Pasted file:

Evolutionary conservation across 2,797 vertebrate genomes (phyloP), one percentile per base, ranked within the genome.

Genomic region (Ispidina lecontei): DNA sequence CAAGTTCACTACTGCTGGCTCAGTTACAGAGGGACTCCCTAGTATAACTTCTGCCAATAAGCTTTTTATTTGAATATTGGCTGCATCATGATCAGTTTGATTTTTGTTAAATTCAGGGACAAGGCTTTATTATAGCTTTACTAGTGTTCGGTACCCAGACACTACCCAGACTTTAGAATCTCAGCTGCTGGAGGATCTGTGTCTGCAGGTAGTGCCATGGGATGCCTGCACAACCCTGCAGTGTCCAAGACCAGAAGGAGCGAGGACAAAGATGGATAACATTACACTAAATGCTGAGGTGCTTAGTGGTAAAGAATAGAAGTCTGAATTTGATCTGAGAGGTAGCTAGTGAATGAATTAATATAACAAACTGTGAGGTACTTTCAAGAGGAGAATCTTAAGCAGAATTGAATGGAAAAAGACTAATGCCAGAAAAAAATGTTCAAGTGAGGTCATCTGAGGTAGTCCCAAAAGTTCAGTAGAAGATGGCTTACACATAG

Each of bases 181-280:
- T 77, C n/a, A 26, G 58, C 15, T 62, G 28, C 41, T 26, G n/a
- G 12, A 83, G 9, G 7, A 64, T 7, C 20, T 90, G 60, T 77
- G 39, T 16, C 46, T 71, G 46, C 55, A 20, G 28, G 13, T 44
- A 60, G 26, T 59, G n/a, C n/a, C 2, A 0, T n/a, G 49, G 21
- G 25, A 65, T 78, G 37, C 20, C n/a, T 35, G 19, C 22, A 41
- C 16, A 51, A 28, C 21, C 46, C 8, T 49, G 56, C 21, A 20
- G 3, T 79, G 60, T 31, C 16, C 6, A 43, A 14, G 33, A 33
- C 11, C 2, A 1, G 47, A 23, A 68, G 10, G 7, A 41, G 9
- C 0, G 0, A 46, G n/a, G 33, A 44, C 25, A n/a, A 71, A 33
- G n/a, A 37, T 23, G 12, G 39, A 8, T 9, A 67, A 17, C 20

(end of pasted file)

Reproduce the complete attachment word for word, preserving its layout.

Evolutionary conservation across 2,797 vertebrate genomes (phyloP), one percentile per base, ranked within the genome.

Genomic region (Ispidina lecontei): DNA sequence CAAGTTCACTACTGCTGGCTCAGTTACAGAGGGACTCCCTAGTATAACTTCTGCCAATAAGCTTTTTATTTGAATATTGGCTGCATCATGATCAGTTTGATTTTTGTTAAATTCAGGGACAAGGCTTTATTATAGCTTTACTAGTGTTCGGTACCCAGACACTACCCAGACTTTAGAATCTCAGCTGCTGGAGGATCTGTGTCTGCAGGTAGTGCCATGGGATGCCTGCACAACCCTGCAGTGTCCAAGACCAGAAGGAGCGAGGACAAAGATGGATAACATTACACTAAATGCTGAGGTGCTTAGTGGTAAAGAATAGAAGTCTGAATTTGATCTGAGAGGTAGCTAGTGAATGAATTAATATAACAAACTGTGAGGTACTTTCAAGAGGAGAATCTTAAGCAGAATTGAATGGAAAAAGACTAATGCCAGAAAAAAATGTTCAAGTGAGGTCATCTGAGGTAGTCCCAAAAGTTCAGTAGAAGATGGCTTACACATAG

Each of bases 181-280:
- T 77, C n/a, A 26, G 58, C 15, T 62, G 28, C 41, T 26, G n/a
- G 12, A 83, G 9, G 7, A 64, T 7, C 20, T 90, G 60, T 77
- G 39, T 16, C 46, T 71, G 46, C 55, A 20, G 28, G 13, T 44
- A 60, G 26, T 59, G n/a, C n/a, C 2, A 0, T n/a, G 49, G 21
- G 25, A 65, T 78, G 37, C 20, C n/a, T 35, G 19, C 22, A 41
- C 16, A 51, A 28, C 21, C 46, C 8, T 49, G 56, C 21, A 20
- G 3, T 79, G 60, T 31, C 16, C 6, A 43, A 14, G 33, A 33
- C 11, C 2, A 1, G 47, A 23, A 68, G 10, G 7, A 41, G 9
- C 0, G 0, A 46, G n/a, G 33, A 44, C 25, A n/a, A 71, A 33
- G n/a, A 37, T 23, G 12, G 39, A 8, T 9, A 67, A 17, C 20